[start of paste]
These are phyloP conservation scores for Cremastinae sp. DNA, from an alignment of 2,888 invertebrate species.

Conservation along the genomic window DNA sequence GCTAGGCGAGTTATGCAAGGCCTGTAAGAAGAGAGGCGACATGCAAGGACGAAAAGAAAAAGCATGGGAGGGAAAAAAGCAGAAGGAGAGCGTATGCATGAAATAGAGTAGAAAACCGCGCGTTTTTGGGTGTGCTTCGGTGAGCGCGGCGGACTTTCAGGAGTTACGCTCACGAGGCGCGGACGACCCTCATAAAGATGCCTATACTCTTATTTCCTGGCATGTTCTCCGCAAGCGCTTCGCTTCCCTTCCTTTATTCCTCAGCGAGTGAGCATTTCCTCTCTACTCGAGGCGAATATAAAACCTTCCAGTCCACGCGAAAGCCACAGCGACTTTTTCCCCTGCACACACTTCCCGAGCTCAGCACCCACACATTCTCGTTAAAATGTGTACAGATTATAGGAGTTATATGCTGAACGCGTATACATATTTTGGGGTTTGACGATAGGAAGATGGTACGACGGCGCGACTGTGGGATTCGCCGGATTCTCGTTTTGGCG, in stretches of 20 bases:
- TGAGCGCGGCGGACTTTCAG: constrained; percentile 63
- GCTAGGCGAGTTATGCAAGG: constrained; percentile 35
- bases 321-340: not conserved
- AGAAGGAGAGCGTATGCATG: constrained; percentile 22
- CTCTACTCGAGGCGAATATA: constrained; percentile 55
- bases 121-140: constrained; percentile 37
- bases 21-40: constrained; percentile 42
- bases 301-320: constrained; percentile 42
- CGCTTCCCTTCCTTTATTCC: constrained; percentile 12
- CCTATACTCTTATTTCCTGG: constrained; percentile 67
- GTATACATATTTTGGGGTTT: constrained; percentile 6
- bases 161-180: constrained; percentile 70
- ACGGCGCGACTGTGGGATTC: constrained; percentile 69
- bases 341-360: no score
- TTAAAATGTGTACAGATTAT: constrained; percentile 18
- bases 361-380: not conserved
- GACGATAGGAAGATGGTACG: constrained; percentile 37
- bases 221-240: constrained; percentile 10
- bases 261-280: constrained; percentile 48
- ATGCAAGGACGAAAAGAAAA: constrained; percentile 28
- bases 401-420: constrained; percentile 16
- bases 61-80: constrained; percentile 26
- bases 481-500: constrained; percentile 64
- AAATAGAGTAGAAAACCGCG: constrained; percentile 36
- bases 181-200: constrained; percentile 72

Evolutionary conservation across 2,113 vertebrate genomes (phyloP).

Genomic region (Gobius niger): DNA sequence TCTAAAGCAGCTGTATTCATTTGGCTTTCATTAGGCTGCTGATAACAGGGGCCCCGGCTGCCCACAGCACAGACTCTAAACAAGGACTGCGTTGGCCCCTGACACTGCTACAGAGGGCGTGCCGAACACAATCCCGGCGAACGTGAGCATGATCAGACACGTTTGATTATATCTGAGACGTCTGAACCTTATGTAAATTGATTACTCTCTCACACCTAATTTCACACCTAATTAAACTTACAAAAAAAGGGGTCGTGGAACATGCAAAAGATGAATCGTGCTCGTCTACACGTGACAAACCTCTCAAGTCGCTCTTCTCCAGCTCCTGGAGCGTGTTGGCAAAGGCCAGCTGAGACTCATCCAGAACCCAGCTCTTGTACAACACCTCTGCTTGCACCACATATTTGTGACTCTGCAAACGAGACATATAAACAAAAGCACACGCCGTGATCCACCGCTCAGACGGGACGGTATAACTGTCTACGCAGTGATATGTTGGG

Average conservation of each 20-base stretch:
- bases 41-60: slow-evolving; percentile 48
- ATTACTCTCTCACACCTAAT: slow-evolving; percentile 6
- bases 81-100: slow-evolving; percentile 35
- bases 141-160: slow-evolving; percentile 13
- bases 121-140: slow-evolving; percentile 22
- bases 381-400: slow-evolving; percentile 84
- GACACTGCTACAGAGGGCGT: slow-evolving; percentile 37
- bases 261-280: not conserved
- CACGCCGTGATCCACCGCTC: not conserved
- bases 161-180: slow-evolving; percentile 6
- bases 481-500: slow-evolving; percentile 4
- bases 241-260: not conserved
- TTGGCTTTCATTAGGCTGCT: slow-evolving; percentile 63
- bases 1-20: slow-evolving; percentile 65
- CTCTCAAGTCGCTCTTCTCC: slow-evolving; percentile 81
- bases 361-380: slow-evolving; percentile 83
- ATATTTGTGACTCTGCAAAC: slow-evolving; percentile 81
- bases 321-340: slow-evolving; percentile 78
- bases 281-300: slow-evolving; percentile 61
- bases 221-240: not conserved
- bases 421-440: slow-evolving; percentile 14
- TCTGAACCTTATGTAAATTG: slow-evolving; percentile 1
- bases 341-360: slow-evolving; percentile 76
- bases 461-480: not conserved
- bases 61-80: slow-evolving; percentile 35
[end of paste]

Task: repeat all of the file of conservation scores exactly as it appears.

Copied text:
These are phyloP conservation scores for Cremastinae sp. DNA, from an alignment of 2,888 invertebrate species.

Conservation along the genomic window DNA sequence GCTAGGCGAGTTATGCAAGGCCTGTAAGAAGAGAGGCGACATGCAAGGACGAAAAGAAAAAGCATGGGAGGGAAAAAAGCAGAAGGAGAGCGTATGCATGAAATAGAGTAGAAAACCGCGCGTTTTTGGGTGTGCTTCGGTGAGCGCGGCGGACTTTCAGGAGTTACGCTCACGAGGCGCGGACGACCCTCATAAAGATGCCTATACTCTTATTTCCTGGCATGTTCTCCGCAAGCGCTTCGCTTCCCTTCCTTTATTCCTCAGCGAGTGAGCATTTCCTCTCTACTCGAGGCGAATATAAAACCTTCCAGTCCACGCGAAAGCCACAGCGACTTTTTCCCCTGCACACACTTCCCGAGCTCAGCACCCACACATTCTCGTTAAAATGTGTACAGATTATAGGAGTTATATGCTGAACGCGTATACATATTTTGGGGTTTGACGATAGGAAGATGGTACGACGGCGCGACTGTGGGATTCGCCGGATTCTCGTTTTGGCG, in stretches of 20 bases:
- TGAGCGCGGCGGACTTTCAG: constrained; percentile 63
- GCTAGGCGAGTTATGCAAGG: constrained; percentile 35
- bases 321-340: not conserved
- AGAAGGAGAGCGTATGCATG: constrained; percentile 22
- CTCTACTCGAGGCGAATATA: constrained; percentile 55
- bases 121-140: constrained; percentile 37
- bases 21-40: constrained; percentile 42
- bases 301-320: constrained; percentile 42
- CGCTTCCCTTCCTTTATTCC: constrained; percentile 12
- CCTATACTCTTATTTCCTGG: constrained; percentile 67
- GTATACATATTTTGGGGTTT: constrained; percentile 6
- bases 161-180: constrained; percentile 70
- ACGGCGCGACTGTGGGATTC: constrained; percentile 69
- bases 341-360: no score
- TTAAAATGTGTACAGATTAT: constrained; percentile 18
- bases 361-380: not conserved
- GACGATAGGAAGATGGTACG: constrained; percentile 37
- bases 221-240: constrained; percentile 10
- bases 261-280: constrained; percentile 48
- ATGCAAGGACGAAAAGAAAA: constrained; percentile 28
- bases 401-420: constrained; percentile 16
- bases 61-80: constrained; percentile 26
- bases 481-500: constrained; percentile 64
- AAATAGAGTAGAAAACCGCG: constrained; percentile 36
- bases 181-200: constrained; percentile 72

Evolutionary conservation across 2,113 vertebrate genomes (phyloP).

Genomic region (Gobius niger): DNA sequence TCTAAAGCAGCTGTATTCATTTGGCTTTCATTAGGCTGCTGATAACAGGGGCCCCGGCTGCCCACAGCACAGACTCTAAACAAGGACTGCGTTGGCCCCTGACACTGCTACAGAGGGCGTGCCGAACACAATCCCGGCGAACGTGAGCATGATCAGACACGTTTGATTATATCTGAGACGTCTGAACCTTATGTAAATTGATTACTCTCTCACACCTAATTTCACACCTAATTAAACTTACAAAAAAAGGGGTCGTGGAACATGCAAAAGATGAATCGTGCTCGTCTACACGTGACAAACCTCTCAAGTCGCTCTTCTCCAGCTCCTGGAGCGTGTTGGCAAAGGCCAGCTGAGACTCATCCAGAACCCAGCTCTTGTACAACACCTCTGCTTGCACCACATATTTGTGACTCTGCAAACGAGACATATAAACAAAAGCACACGCCGTGATCCACCGCTCAGACGGGACGGTATAACTGTCTACGCAGTGATATGTTGGG

Average conservation of each 20-base stretch:
- bases 41-60: slow-evolving; percentile 48
- ATTACTCTCTCACACCTAAT: slow-evolving; percentile 6
- bases 81-100: slow-evolving; percentile 35
- bases 141-160: slow-evolving; percentile 13
- bases 121-140: slow-evolving; percentile 22
- bases 381-400: slow-evolving; percentile 84
- GACACTGCTACAGAGGGCGT: slow-evolving; percentile 37
- bases 261-280: not conserved
- CACGCCGTGATCCACCGCTC: not conserved
- bases 161-180: slow-evolving; percentile 6
- bases 481-500: slow-evolving; percentile 4
- bases 241-260: not conserved
- TTGGCTTTCATTAGGCTGCT: slow-evolving; percentile 63
- bases 1-20: slow-evolving; percentile 65
- CTCTCAAGTCGCTCTTCTCC: slow-evolving; percentile 81
- bases 361-380: slow-evolving; percentile 83
- ATATTTGTGACTCTGCAAAC: slow-evolving; percentile 81
- bases 321-340: slow-evolving; percentile 78
- bases 281-300: slow-evolving; percentile 61
- bases 221-240: not conserved
- bases 421-440: slow-evolving; percentile 14
- TCTGAACCTTATGTAAATTG: slow-evolving; percentile 1
- bases 341-360: slow-evolving; percentile 76
- bases 461-480: not conserved
- bases 61-80: slow-evolving; percentile 35